Sunday, January 06, 2013

Laws tells beneficiaries to grow veges

This is a welcome development, Michael Laws' column on-line the day it's published. Today he describes growing his first ever (as a grown-up) vegetable garden and advises beneficiaries to do the same so they too can eat better. They have the economic requirement and they have the time apparently.

I started growing stuff last year. Seedlings can be purchased dirt cheap (excuse the pun) from The Warehouse and save on growing time. For weeks we've used my home grown lettuces. The brocolli was a collosal failure with flowerheads that started to seed before they were the size of a good  mouthful. But the capsicums look promising and the spring onions are good.

Yet I think growing stuff is generally a life phase. You can't help but notice it's mostly older people who hang out in garden centres. I've a standing order in with my husband to stop me when I start talking plants and veges. It's just too boring a topic of conversation. And once you start getting obsessive about it, like all hobbies, it can cost a fortune. Before you know it you're hankering after a greenhouse.

So it isn't necessarily the best budgeting advice to give to someone on a benefit. Market produce, if getting to one is feasible, is probably more cost-effective. Besides which, growing stuff out of sheer necessity might take away the pleasure, with experiments and failures too costly.

And let's be realistic. Vege gardens require two things; discipline and optimism. I recall a 'client' from my volunteering days. A sole mother of two whose major battle was mental. She was depressed and as low on motivation as I have ever witnessed. A kind church goer put in a wonderful vege garden for her. Spent hours digging over and preparing the ground. Tended to it while things got going. But I think a falling-out between them ensued and the garden went to wrack and ruin thereafter.

Gardening is like anything else in life. You've got to want to do it. And the problem with non bona fide beneficiaries is there's a long list of things that they just don't want to do and a very short list of things they do.

The trouble with the way Laws approaches the beneficiary problem is that he thinks he can make them like him. I used to think that. That I could make people see the world through my eyes; see the opportunities, experience the satisfaction of a job well done, look forward to tomorrow. But the potential for that to happen is too often  destroyed by being locked in the benefit system.

I'm sorry. Here I am going into my 8th year of blogging still saying the same thing. It's welfare and the associated mentality that's the underlying problem. The other symptoms - Laws identifies poor parenting -  generally stem from it.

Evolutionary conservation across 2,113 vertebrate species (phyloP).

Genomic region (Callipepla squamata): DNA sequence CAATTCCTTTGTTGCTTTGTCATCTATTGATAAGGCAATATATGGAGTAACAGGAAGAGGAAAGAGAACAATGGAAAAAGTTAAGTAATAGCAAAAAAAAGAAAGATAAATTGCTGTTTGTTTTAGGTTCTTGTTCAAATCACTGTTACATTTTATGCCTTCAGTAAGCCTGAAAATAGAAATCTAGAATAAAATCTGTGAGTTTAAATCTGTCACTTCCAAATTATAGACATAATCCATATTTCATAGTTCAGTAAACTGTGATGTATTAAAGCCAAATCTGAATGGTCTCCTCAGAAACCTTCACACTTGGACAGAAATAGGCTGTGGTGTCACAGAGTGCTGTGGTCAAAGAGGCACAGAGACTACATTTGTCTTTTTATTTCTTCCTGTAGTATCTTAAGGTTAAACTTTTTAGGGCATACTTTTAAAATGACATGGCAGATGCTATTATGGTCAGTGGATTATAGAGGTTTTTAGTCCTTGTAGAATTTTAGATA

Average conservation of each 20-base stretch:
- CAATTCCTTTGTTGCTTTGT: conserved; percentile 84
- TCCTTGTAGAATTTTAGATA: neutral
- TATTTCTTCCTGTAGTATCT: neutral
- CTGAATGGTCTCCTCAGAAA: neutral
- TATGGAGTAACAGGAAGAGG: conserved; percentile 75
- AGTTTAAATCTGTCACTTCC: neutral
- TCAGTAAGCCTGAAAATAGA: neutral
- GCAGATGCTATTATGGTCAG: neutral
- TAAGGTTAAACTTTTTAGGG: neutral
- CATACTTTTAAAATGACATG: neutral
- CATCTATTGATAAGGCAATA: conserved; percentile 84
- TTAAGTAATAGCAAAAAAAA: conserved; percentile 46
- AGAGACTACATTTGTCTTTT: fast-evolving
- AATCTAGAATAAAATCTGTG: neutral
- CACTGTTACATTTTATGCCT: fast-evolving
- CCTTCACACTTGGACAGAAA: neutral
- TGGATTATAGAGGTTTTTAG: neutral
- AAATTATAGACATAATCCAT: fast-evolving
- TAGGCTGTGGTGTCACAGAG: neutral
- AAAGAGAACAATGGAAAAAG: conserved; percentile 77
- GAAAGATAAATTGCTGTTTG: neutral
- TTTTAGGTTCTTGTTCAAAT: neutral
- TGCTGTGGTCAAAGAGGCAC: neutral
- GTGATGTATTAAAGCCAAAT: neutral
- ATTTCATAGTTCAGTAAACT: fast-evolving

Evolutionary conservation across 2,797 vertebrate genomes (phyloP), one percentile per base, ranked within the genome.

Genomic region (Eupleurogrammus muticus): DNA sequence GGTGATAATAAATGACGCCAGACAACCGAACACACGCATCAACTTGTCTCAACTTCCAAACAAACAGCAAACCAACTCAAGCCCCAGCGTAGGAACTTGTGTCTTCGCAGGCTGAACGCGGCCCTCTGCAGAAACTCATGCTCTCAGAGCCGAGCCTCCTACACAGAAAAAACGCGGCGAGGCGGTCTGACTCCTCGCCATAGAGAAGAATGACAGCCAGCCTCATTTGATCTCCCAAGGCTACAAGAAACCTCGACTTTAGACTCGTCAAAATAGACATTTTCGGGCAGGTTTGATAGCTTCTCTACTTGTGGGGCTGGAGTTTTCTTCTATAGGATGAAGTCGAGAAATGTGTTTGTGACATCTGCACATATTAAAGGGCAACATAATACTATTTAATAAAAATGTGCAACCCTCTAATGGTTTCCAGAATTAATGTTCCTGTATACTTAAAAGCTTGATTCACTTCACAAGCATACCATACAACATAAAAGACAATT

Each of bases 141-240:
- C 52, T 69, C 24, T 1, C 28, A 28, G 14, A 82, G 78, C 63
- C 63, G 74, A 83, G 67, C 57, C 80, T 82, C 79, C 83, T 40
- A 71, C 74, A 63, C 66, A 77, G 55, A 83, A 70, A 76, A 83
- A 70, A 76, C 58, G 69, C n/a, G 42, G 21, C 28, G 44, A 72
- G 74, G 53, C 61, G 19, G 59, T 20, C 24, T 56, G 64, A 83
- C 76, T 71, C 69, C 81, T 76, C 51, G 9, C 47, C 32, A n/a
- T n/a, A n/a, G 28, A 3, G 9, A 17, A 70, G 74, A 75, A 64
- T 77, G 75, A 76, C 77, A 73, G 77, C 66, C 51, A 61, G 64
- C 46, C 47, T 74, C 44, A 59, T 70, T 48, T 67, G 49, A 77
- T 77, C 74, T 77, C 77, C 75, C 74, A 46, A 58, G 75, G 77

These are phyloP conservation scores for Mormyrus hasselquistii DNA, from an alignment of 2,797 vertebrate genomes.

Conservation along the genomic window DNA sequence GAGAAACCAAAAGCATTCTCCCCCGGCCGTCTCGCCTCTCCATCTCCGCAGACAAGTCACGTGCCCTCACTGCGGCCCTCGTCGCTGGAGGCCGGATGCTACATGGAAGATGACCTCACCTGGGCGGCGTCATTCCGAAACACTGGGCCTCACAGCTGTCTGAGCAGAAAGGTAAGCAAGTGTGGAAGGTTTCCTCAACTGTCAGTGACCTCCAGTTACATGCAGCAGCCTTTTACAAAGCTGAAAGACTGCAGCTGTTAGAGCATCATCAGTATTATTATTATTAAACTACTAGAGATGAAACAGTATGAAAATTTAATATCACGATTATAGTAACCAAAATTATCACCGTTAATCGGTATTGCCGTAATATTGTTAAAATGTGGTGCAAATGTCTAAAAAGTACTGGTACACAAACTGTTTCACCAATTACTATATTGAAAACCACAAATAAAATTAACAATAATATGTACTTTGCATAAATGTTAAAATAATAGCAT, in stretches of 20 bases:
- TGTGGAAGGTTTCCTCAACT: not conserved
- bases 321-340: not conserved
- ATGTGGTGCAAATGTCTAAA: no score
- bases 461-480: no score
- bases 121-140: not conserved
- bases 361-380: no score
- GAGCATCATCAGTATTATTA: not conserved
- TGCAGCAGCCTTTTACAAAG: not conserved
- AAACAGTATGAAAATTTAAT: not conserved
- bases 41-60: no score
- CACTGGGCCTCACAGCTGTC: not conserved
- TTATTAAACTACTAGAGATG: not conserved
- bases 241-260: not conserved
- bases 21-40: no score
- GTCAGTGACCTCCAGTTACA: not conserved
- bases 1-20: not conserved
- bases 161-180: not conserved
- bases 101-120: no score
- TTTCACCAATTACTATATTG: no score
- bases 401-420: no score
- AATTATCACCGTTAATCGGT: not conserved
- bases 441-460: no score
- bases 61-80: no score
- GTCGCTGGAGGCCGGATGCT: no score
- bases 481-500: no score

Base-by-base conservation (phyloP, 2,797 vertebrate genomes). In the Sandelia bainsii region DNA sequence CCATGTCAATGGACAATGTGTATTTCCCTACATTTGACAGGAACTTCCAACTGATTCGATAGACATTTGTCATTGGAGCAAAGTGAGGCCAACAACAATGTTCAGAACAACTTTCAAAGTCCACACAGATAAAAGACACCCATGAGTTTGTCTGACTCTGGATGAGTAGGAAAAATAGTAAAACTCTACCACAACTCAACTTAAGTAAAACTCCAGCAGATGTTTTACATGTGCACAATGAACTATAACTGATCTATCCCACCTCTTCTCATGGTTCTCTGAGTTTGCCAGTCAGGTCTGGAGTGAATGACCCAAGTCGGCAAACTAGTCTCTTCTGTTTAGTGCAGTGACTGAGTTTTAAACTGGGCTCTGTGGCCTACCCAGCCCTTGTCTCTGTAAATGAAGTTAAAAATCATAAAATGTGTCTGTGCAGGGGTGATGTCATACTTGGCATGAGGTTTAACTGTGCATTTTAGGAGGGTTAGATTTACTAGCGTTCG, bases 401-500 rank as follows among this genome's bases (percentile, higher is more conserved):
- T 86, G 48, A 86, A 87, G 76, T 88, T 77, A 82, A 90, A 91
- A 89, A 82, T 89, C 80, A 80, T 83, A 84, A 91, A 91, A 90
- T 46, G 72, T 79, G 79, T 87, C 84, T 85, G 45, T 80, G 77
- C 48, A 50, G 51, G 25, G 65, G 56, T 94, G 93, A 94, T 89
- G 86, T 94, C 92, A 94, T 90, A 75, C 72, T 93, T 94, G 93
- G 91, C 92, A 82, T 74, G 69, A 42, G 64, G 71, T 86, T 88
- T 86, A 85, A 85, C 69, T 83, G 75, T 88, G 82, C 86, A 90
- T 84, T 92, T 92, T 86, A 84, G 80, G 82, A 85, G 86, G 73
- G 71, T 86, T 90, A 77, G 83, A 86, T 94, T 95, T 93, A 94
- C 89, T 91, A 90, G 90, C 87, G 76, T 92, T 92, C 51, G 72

Lucky Ned said...

First and foremost, you need an actual space to grow things in. I've seen plenty of flats in Wellington either set in a cold, damp gully, or perched on the side of a hill, or part of a group of council flats. Most people I know don't enjoy the benefit of living on a large, flat section in St John's Hill, Whanganui.

Anonymous said...

It's welfare and the associated mentality that's the underlying problem.

So why don't you admit the only effective solution: stop paying benefits

robertguyton said...

Try this:

JC said...

"Most people I know don't enjoy the benefit of living on a large, flat section in St John's Hill, Whanganui."

Have a look at what the oldies do in the retirement villages. They have tomatoes and veges in the flower garden borders and in just 6 ft along the sunny side of the house they have a pretty full spectrum of plants with trellises to hold beans, tomatoes and other stuff. Others have largish pots with their veges and other specialty stuff like capsicums in them.

You don't actually need a lot of space to make a useful contribution to your food requirements and you can grow things you like to grow and swap them with others.


Anonymous said...

I am convinced that there is a yet undiscovered "lazy" gene, which resides in the majority of those who prefer to live and breed on welfare. Other traits associated with this gene are an attitude of entitlement and a poor work ethic. There is overwhelming evidence to support my theory of the existence of this gene because the children of these carriers are very much like their parents, and continue the cycle of "welfare dependence". The creation of the welfare state has allowed this genetic "mutation" to proliferate whereas in the past they would have had to make an effort just to be able to eat. Those days have gone. Welfare mothers want to put meals on the table with the least amount of effort and that is why 2 minute noodles and frozen or "convenience" foods are their choice. It is a mistake to assume that they would plant, dig, wash, peel and cook potatoes if only given the choice!